Members of The Coalition to Defend Affirmative Action, Integration and Immigrant Rights and Fight for Equality By Any Means Necessary stage a protest Friday outside the 19th District Court Thursday in response to Florida Pastor Terry Jones’ plans to hold a demonstration outside the Islamic Center of America.
By DANIEL HERATY
DEARBORN — Several counterprotests were planned for Friday in response to Florida Pastor Terry Jones’ scheduled appearance in the city, and a co-protest also was canceled.
Dearborn attorney Majed Moughni was organizing a Stop the Hate rally at the Islamic Center of America, 19500 Ford Road, but moved his event after being denied permission by the city, which had created a number of “free speech zones,” including the steps of City Hall, to accommodate counterprotesters.
“We’ve been told that he’s armed,” Moughni said of Jones. “We’re not going to be confronting him.”
Moughni said a complaint filed April 15 by Wayne County Prosecutor Kym Worthy in 19th District Court (see related story) urging Jones not to speak was a violation of Jones’ free speech.
“We think the prosecutor shot herself in the foot,” he said. “He now looks like the victim.”
Arab-American News publisher Osama Siblani was organizing another counter rally open to all who “stand against hate.”
“On this holy day for Christians, we want to show the world that Muslims are productive, peace-loving citizens of this country living in harmony with all our country living in harmony with all our neighbors,” he said in a statement. “Just as Terry Jones has the right to speak his mind, we have the right and the responsibility to say his beliefs and comments about Islam, Muslims and Dearborn are very wrong.”
When Jones arrived in Dearborn for a peace bond hearing Thursday, he was met by a group of protesters who held signs and shouted at him as he entered the courthouse.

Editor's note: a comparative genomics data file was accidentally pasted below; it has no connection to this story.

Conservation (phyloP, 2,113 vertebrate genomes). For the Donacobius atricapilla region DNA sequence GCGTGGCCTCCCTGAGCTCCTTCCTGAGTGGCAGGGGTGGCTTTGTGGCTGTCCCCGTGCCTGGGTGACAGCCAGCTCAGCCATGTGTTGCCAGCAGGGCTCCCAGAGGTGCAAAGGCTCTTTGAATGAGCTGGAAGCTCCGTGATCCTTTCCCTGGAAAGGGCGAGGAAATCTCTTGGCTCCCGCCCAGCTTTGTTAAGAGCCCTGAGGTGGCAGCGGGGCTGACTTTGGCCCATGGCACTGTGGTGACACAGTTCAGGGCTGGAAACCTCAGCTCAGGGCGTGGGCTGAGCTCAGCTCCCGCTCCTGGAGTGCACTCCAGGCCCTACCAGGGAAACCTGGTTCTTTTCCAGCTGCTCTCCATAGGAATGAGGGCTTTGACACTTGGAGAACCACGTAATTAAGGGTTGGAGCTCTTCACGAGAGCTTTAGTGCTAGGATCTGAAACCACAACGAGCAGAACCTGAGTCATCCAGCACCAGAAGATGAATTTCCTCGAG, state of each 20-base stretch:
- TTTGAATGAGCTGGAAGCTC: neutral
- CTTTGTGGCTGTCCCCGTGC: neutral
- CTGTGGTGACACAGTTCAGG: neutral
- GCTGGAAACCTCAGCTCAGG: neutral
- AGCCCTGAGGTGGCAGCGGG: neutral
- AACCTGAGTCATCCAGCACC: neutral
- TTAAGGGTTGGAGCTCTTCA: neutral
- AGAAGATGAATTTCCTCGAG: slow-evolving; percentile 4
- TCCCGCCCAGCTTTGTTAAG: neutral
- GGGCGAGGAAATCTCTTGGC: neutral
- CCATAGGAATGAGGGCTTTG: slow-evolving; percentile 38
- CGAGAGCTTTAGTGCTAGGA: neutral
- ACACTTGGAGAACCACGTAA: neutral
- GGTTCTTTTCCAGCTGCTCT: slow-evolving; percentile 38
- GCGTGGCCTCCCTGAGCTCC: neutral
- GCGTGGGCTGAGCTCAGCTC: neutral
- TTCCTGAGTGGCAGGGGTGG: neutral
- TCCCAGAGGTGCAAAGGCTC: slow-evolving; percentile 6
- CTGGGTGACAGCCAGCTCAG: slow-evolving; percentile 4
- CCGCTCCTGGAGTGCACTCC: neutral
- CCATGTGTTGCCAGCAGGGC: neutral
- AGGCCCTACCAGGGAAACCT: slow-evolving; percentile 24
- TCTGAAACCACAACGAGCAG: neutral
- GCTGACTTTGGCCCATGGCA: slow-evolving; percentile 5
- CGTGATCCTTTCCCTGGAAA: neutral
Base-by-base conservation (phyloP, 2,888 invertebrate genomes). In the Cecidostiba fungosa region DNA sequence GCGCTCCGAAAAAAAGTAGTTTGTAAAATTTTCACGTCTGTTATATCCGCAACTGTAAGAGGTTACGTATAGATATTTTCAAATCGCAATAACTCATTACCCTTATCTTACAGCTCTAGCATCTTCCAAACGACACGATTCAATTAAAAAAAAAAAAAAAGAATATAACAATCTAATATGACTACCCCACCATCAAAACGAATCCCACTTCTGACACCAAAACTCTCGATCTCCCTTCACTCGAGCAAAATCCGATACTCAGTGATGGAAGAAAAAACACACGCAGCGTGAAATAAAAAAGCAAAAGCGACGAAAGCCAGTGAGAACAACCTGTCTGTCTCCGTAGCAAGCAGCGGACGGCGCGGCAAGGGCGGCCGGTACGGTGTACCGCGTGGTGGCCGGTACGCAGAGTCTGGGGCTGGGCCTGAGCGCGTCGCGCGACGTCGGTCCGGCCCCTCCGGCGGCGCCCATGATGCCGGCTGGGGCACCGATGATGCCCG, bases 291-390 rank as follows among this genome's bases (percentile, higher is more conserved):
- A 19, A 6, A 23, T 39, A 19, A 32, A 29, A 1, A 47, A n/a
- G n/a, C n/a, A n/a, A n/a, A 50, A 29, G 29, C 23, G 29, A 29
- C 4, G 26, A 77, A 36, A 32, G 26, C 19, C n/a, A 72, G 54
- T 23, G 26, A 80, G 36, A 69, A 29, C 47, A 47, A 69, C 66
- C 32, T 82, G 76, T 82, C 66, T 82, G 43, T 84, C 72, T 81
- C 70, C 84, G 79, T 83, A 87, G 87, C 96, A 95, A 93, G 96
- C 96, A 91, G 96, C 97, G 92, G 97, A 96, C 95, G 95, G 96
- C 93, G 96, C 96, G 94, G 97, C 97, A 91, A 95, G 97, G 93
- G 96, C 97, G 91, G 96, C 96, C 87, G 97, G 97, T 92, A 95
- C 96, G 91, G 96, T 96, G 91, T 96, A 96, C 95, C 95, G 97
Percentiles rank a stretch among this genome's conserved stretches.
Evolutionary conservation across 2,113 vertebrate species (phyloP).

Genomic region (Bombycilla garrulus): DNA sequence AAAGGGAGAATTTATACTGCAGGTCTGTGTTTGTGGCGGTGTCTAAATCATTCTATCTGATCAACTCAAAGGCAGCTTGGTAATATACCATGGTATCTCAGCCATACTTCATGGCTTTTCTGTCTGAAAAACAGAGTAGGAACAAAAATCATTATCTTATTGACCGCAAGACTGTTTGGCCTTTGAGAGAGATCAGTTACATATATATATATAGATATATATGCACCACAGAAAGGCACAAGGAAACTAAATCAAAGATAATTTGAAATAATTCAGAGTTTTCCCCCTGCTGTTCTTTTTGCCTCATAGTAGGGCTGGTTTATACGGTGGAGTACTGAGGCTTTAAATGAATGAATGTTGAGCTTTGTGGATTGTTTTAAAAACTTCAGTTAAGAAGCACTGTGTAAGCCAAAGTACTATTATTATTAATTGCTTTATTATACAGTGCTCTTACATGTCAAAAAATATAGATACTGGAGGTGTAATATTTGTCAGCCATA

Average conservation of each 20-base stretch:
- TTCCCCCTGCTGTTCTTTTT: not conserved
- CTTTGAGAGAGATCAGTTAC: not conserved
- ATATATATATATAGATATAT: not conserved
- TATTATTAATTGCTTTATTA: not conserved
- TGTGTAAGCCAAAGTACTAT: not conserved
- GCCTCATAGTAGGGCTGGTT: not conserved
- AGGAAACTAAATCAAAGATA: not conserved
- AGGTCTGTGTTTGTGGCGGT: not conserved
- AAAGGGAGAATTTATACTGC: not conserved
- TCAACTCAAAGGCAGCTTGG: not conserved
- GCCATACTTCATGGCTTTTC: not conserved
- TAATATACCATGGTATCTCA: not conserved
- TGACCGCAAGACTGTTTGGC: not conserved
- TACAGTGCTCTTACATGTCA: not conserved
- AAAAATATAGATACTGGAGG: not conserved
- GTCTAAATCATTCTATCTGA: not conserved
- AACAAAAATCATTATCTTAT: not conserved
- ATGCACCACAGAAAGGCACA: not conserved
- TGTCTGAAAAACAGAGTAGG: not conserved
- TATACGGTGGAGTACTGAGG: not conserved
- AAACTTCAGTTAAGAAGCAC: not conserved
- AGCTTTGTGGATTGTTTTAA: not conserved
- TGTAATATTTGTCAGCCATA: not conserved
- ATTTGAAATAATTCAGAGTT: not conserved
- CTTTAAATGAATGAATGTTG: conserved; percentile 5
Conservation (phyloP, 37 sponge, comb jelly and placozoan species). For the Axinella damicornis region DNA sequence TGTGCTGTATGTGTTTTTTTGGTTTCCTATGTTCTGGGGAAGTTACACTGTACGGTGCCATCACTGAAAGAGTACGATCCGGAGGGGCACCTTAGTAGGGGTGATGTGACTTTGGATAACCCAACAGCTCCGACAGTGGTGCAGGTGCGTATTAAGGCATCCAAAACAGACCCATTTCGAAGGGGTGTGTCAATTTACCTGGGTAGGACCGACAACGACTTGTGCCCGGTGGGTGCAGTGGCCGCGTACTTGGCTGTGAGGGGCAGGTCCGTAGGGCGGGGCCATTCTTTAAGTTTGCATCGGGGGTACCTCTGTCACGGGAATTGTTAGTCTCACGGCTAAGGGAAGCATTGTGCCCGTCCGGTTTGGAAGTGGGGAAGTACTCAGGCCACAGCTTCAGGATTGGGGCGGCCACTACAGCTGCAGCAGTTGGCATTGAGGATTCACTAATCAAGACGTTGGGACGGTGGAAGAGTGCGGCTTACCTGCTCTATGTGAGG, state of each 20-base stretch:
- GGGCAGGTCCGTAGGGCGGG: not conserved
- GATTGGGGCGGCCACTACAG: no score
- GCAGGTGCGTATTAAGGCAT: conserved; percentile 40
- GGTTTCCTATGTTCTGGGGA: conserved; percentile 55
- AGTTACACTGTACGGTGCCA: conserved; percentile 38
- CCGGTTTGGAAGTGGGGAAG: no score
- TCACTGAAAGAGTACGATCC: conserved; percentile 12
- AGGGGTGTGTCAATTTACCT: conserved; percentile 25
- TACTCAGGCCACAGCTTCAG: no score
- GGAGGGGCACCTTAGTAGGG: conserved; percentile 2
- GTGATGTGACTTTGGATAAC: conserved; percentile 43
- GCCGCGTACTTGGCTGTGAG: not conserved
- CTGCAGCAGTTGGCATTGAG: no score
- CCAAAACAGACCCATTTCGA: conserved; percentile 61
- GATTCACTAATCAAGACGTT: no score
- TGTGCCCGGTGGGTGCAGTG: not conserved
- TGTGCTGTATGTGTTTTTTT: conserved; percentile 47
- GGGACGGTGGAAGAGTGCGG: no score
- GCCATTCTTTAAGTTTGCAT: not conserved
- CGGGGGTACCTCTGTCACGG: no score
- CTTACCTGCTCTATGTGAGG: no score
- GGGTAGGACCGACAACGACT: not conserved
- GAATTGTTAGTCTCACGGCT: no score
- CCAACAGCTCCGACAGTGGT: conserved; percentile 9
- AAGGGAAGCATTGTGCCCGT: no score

One group, from the Coalition to Defend Affirmative Action, Integration, and Immigrant Rights and Fight for Equality by Any Means Necessary, or BAMN, passed out fliers outside the courthouse asking community members to ensure that Jones is “defeated.”
“Our aim must be to give Jones a rousing defeat in order to assure that Jones and other racists know that they can never come back to Dearborn,” the flier read.
During the hearing, a demonstration was taking place at the Islamic Center, where members of Interfaith Leadership Council of Metro Detroit joined arms in a collective counterdemonstration.
The Order of the Dragon, a Michigan-based group originally slated to demonstrate concurrent with Jones’ event, opted out April 16 and announced April 18 that it had withdrawn its application to participate.
The announcement came after a meeting between order leader Frank Fiorello, Mayor John O’Reilly Jr. and members of an interfaith group, Dearborn Area Ministries Association, at the Ford Community & Performing Arts Center. Fiorello said he wanted to meet with DAMA so as not to offend Christians or Muslims on Good Friday.
He did not respond to an email request seeking comment for this story. According to published reports, however, he and his group learned that the idea of Dearborn being under Shariah law was a myth started online.
Fiorello said his group’s protest was meant to be a response to a pro-Shariah rally that was to be held in Washington, D.C., on the same day. That protest also was canceled.
“The Order of the Dragon originally posted the Facebook notice of our intent to have a peaceful protest of what we believed is a ‘Constitutional concern,’” Fiorello said. “The Order of the Dragon was the first organization to submit a petition to hold a demonstration in front of the Islamic Center of America in Dearborn.”
Police Chief Ronald Haddad in a statment called Fiorello “honest” and “reasonable.”
“I am grateful that he was willing to withdraw his permit application after weighing its impact on the Dearborn community,” Haddad said.
Fiorello said his group has no ties to Jones or his church, the Dove World Outreach Center, and disagrees with Jones’ methods.